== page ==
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  • Accounting for a rebate as a separate sale


    If you receive services from a purchaser and you give them a rebate for their services, you are making a purchase and the rebate is a payment for the services sold to you.

    You may be entitled to claim a GST credit on purchasing the services. Generally, you must hold a tax invoice for the purchase before you can claim a GST credit.


    If you provide services to your supplier and they give you a rebate as payment for your services, then you are making a sale and must pay GST on that sale.

    Generally, you must issue a tax invoice within 28 days after the purchaser of your services (in this case your supplier) requests it.

    Example – Accounting for GST on a rebate

    BSJ Pty Ltd, under the terms of their contract, agrees to pay Jo Jo's Supermarket a rebate of $550 for promoting its soft drink products.

    Jo Jo's must promote BSJ's soft drink products by:

    • displaying these products in a prominent position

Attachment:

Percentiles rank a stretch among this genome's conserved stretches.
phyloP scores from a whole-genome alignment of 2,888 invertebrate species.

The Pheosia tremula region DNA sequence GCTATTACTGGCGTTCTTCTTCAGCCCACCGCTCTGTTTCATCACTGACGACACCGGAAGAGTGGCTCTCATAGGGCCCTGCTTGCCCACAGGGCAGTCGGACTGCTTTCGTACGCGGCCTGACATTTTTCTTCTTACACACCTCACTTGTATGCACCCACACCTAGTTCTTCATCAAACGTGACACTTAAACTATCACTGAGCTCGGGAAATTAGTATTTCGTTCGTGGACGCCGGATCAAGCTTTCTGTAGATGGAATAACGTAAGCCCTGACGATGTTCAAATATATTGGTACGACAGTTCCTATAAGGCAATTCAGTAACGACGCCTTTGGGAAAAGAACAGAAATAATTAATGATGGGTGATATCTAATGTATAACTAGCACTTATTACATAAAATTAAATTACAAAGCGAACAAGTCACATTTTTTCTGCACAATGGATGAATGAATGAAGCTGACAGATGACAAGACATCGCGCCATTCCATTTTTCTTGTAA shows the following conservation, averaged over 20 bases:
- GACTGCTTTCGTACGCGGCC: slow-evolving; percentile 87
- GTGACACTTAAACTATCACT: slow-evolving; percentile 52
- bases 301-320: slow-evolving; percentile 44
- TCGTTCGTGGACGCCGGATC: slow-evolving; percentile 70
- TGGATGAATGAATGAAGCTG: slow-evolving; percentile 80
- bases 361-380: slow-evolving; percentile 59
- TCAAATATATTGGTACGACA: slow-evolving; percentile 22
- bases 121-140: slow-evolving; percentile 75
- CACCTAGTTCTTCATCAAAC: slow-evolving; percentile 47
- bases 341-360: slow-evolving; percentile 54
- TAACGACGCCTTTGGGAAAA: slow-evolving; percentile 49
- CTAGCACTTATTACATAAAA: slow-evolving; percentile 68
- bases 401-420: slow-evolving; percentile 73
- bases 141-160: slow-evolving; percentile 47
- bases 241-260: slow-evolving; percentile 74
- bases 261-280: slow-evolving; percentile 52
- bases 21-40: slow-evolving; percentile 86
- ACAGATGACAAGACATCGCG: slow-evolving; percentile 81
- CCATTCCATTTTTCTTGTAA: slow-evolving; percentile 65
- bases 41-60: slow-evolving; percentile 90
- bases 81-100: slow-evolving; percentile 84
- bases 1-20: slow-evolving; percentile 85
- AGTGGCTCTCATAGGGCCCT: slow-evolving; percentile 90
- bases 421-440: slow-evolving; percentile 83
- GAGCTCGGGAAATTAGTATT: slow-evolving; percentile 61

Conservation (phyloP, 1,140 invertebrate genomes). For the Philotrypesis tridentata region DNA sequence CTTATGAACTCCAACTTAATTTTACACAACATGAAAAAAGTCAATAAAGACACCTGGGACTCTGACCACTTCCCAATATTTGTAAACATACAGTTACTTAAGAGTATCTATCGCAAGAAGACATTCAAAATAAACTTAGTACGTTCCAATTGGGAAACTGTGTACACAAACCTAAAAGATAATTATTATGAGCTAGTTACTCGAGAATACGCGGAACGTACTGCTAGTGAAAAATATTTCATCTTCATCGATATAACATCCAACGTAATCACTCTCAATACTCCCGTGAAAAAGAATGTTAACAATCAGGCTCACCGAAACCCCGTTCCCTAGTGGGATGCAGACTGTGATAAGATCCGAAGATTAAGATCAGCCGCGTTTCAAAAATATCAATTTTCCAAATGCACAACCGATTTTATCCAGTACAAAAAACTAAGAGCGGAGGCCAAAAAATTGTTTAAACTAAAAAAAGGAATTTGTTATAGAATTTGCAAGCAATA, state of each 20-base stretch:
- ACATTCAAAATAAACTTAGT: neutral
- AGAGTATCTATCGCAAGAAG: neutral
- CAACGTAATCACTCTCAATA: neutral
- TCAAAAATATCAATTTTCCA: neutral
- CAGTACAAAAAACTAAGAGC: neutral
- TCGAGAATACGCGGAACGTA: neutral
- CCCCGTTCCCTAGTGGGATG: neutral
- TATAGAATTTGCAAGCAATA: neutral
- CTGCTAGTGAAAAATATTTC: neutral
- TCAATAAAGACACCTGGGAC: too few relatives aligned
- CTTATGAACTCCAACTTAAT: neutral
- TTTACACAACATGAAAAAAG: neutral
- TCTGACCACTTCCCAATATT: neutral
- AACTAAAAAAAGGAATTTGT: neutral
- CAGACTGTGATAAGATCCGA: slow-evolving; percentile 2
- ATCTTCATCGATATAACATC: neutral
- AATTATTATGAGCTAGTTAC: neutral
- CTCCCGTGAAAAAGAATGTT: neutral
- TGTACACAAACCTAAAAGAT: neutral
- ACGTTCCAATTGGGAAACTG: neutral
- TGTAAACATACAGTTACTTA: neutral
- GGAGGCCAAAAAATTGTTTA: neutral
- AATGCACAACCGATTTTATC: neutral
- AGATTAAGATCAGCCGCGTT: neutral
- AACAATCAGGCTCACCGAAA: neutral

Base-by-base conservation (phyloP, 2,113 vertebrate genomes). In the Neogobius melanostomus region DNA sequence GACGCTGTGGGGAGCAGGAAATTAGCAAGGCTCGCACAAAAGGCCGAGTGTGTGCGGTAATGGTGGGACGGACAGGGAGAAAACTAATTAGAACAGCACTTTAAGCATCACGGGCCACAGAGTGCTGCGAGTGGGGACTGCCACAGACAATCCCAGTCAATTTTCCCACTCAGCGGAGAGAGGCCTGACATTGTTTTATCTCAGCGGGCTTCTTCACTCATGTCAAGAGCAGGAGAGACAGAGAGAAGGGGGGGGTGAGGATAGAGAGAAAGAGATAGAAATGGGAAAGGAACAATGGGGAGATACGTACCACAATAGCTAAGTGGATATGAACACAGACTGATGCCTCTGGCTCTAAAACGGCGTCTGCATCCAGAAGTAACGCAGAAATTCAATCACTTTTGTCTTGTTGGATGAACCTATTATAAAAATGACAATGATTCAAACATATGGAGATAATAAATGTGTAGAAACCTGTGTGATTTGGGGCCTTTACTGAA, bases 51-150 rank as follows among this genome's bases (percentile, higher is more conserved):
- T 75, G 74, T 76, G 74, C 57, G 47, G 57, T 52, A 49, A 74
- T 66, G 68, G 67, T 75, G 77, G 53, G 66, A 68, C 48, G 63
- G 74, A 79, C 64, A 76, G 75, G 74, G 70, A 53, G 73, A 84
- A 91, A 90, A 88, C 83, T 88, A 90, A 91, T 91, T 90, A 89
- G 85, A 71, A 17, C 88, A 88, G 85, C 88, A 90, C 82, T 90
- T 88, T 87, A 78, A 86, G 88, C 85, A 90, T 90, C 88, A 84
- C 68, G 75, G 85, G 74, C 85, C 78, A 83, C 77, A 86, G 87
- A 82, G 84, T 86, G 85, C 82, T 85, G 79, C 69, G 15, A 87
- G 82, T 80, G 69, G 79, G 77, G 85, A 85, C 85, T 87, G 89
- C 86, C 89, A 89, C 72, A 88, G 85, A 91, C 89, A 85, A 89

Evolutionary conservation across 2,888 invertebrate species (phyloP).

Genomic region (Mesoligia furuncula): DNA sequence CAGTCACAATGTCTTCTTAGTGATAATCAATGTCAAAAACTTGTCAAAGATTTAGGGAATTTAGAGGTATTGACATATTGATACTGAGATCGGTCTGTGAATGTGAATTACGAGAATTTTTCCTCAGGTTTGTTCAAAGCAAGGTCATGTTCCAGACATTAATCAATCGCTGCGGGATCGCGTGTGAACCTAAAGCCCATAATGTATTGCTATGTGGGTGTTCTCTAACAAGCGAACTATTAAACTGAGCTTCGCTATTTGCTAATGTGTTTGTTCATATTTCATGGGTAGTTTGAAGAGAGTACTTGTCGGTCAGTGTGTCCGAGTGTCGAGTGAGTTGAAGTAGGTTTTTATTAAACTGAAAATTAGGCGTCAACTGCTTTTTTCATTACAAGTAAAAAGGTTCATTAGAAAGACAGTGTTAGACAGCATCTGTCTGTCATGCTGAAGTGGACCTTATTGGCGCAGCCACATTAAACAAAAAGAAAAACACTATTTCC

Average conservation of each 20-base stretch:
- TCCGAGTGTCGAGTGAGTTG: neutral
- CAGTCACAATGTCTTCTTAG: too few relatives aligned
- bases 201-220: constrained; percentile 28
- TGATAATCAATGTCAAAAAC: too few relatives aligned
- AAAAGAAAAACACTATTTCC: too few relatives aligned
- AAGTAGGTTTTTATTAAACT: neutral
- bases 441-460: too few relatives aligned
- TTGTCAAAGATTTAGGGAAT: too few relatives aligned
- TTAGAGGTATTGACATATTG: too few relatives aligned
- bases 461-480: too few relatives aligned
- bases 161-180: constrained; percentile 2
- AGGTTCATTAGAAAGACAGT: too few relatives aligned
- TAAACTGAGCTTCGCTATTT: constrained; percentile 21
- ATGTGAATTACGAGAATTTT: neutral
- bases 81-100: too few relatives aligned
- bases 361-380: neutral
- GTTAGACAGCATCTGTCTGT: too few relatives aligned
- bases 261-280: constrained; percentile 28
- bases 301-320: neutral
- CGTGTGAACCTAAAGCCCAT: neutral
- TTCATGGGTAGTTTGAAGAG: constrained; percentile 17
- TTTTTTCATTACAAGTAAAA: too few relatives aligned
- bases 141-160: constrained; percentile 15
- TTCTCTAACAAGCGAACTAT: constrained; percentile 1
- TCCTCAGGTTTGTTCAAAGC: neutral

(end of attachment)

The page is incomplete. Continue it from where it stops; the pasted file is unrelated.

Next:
• advertising the products.

    Jo Jo's promotional activities are a separate sale of services to BSJ in exchange for the $550 rebate. As such, the rebate does not reduce the price of the soft drink products sold to Jo Jo's but is a payment for a separate sale Jo Jo's made to BSJ.

    BSJ is entitled to $50 GST credit ($550 x 1/11) for the promotional services it purchased from Jo Jo's, provided it holds a tax invoice at the time of the claim.

    Jo Jo's is liable to pay $50 GST ($550 x 1/11) for the promotional services it sold to BSJ.

    Jo Jo's must provide a tax invoice to BSJ for this sale within 28 days of BSJ requesting it.

    End of example
      Last modified: 10 Apr 2017QC 16694